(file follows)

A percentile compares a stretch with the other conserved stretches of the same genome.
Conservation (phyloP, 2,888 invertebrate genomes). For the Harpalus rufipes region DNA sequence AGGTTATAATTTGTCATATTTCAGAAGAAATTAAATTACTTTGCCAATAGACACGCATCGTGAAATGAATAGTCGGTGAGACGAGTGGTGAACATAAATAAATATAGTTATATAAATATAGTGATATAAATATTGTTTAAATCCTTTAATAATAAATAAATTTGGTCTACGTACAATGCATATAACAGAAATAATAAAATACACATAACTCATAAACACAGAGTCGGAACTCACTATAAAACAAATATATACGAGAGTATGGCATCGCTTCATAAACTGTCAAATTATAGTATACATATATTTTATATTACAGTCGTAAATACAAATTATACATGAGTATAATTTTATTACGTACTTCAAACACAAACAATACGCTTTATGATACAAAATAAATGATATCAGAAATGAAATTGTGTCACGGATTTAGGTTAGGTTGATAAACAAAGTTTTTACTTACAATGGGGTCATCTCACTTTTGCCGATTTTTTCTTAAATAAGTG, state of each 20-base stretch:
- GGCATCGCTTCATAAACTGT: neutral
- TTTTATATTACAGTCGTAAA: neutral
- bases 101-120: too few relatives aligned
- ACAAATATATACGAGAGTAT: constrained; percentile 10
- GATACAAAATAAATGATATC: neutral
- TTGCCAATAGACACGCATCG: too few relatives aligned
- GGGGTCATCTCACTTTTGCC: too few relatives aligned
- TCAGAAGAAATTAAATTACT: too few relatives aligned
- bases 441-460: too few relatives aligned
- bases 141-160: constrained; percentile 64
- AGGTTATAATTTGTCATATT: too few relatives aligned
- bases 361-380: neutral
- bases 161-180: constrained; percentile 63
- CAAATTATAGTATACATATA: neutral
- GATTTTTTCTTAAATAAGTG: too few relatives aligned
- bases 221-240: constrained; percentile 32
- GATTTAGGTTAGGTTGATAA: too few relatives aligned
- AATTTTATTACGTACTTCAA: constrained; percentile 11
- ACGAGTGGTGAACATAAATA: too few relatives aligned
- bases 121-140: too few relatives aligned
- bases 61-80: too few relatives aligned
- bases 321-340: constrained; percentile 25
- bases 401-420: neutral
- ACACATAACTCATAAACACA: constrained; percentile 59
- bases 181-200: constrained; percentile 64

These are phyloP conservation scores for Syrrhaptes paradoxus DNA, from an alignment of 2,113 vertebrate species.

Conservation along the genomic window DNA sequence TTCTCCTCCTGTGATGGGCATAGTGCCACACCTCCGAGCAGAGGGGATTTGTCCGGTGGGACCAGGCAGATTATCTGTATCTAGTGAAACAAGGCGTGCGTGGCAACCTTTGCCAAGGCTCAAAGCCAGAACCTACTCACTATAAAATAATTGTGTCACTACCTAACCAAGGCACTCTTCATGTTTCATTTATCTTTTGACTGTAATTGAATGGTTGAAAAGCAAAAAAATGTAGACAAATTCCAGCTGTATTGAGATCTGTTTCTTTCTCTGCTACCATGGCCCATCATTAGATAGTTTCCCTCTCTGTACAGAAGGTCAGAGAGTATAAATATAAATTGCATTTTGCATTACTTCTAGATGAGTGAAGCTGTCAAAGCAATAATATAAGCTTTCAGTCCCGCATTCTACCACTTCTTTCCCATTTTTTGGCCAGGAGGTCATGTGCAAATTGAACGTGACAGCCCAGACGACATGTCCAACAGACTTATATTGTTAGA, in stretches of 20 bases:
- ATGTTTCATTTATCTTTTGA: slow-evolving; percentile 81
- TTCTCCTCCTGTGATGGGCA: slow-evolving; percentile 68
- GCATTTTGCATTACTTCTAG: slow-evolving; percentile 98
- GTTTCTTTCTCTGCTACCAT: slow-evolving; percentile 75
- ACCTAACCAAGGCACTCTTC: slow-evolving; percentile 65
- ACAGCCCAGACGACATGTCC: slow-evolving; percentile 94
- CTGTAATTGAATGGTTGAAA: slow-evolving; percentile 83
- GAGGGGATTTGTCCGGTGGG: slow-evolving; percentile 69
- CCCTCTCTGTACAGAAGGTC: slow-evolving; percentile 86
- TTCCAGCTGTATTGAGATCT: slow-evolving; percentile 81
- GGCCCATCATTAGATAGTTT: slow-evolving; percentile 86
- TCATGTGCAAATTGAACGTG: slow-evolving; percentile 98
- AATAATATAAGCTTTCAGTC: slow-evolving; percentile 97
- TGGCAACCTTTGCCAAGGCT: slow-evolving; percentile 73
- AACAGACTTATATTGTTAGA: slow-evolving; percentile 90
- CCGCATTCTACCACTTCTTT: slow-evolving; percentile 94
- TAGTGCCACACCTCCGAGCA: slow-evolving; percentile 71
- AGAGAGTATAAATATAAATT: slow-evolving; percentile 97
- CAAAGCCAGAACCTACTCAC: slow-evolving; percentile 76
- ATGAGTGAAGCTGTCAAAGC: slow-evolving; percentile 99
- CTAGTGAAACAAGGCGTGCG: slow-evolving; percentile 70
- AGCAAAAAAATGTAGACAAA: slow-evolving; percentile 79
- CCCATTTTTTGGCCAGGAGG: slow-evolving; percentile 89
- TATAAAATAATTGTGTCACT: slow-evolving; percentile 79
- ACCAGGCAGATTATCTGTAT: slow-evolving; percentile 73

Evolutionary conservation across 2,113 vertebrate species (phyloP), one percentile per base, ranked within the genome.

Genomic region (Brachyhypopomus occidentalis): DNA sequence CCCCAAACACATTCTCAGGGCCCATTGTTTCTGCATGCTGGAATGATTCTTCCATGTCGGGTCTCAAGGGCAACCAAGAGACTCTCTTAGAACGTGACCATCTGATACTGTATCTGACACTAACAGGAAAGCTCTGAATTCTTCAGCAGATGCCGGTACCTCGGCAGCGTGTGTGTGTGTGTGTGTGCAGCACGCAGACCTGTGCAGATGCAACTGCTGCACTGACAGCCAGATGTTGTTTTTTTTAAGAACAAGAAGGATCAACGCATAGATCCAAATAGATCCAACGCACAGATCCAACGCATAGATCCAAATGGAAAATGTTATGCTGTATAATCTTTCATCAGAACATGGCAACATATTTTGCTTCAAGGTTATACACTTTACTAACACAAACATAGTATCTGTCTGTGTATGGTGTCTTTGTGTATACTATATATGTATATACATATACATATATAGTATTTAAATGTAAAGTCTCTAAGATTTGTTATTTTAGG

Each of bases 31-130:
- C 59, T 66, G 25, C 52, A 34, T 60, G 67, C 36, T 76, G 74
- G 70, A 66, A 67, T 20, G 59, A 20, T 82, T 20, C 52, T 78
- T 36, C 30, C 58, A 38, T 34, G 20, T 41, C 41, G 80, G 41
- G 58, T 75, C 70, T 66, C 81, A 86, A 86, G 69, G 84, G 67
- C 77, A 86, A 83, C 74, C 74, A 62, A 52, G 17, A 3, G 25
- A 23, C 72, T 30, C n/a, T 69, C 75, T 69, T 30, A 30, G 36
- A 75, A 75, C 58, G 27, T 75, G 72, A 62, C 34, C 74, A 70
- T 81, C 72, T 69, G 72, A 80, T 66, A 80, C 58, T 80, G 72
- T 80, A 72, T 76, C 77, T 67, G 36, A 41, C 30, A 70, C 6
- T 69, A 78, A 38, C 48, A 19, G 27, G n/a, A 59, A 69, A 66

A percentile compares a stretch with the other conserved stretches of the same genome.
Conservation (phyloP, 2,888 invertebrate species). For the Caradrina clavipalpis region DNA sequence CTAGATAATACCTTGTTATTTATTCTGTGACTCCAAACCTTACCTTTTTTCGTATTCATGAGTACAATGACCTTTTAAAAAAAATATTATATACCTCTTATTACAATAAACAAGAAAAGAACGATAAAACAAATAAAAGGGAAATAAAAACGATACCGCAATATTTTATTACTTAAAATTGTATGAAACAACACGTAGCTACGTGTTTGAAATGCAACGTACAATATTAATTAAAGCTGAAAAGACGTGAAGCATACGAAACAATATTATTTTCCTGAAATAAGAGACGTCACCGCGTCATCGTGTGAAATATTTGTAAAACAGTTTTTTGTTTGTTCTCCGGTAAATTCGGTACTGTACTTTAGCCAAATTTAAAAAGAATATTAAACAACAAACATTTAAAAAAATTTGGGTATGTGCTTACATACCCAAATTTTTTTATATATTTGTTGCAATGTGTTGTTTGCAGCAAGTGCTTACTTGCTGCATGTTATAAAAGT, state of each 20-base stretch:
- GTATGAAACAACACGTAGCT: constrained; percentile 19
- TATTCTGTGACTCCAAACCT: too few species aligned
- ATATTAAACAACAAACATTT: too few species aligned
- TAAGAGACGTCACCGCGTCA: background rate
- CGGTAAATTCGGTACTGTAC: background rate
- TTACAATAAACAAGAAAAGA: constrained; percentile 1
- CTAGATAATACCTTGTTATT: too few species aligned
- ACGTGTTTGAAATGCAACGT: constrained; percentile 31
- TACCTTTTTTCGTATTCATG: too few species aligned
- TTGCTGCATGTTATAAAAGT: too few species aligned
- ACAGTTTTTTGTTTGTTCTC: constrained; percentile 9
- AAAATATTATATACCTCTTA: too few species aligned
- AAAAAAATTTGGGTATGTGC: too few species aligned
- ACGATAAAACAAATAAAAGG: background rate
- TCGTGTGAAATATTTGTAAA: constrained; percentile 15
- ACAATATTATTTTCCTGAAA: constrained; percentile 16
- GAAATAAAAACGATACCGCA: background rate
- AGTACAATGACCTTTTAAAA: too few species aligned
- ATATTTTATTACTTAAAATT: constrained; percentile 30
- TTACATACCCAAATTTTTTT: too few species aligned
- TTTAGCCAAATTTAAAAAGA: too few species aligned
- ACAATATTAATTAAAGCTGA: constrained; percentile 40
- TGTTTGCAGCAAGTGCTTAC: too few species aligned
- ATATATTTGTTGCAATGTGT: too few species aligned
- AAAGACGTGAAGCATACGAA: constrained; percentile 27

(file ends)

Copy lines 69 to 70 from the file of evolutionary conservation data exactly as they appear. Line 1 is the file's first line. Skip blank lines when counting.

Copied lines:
Conservation (phyloP, 2,888 invertebrate species). For the Caradrina clavipalpis region DNA sequence CTAGATAATACCTTGTTATTTATTCTGTGACTCCAAACCTTACCTTTTTTCGTATTCATGAGTACAATGACCTTTTAAAAAAAATATTATATACCTCTTATTACAATAAACAAGAAAAGAACGATAAAACAAATAAAAGGGAAATAAAAACGATACCGCAATATTTTATTACTTAAAATTGTATGAAACAACACGTAGCTACGTGTTTGAAATGCAACGTACAATATTAATTAAAGCTGAAAAGACGTGAAGCATACGAAACAATATTATTTTCCTGAAATAAGAGACGTCACCGCGTCATCGTGTGAAATATTTGTAAAACAGTTTTTTGTTTGTTCTCCGGTAAATTCGGTACTGTACTTTAGCCAAATTTAAAAAGAATATTAAACAACAAACATTTAAAAAAATTTGGGTATGTGCTTACATACCCAAATTTTTTTATATATTTGTTGCAATGTGTTGTTTGCAGCAAGTGCTTACTTGCTGCATGTTATAAAAGT, state of each 20-base stretch:
- GTATGAAACAACACGTAGCT: constrained; percentile 19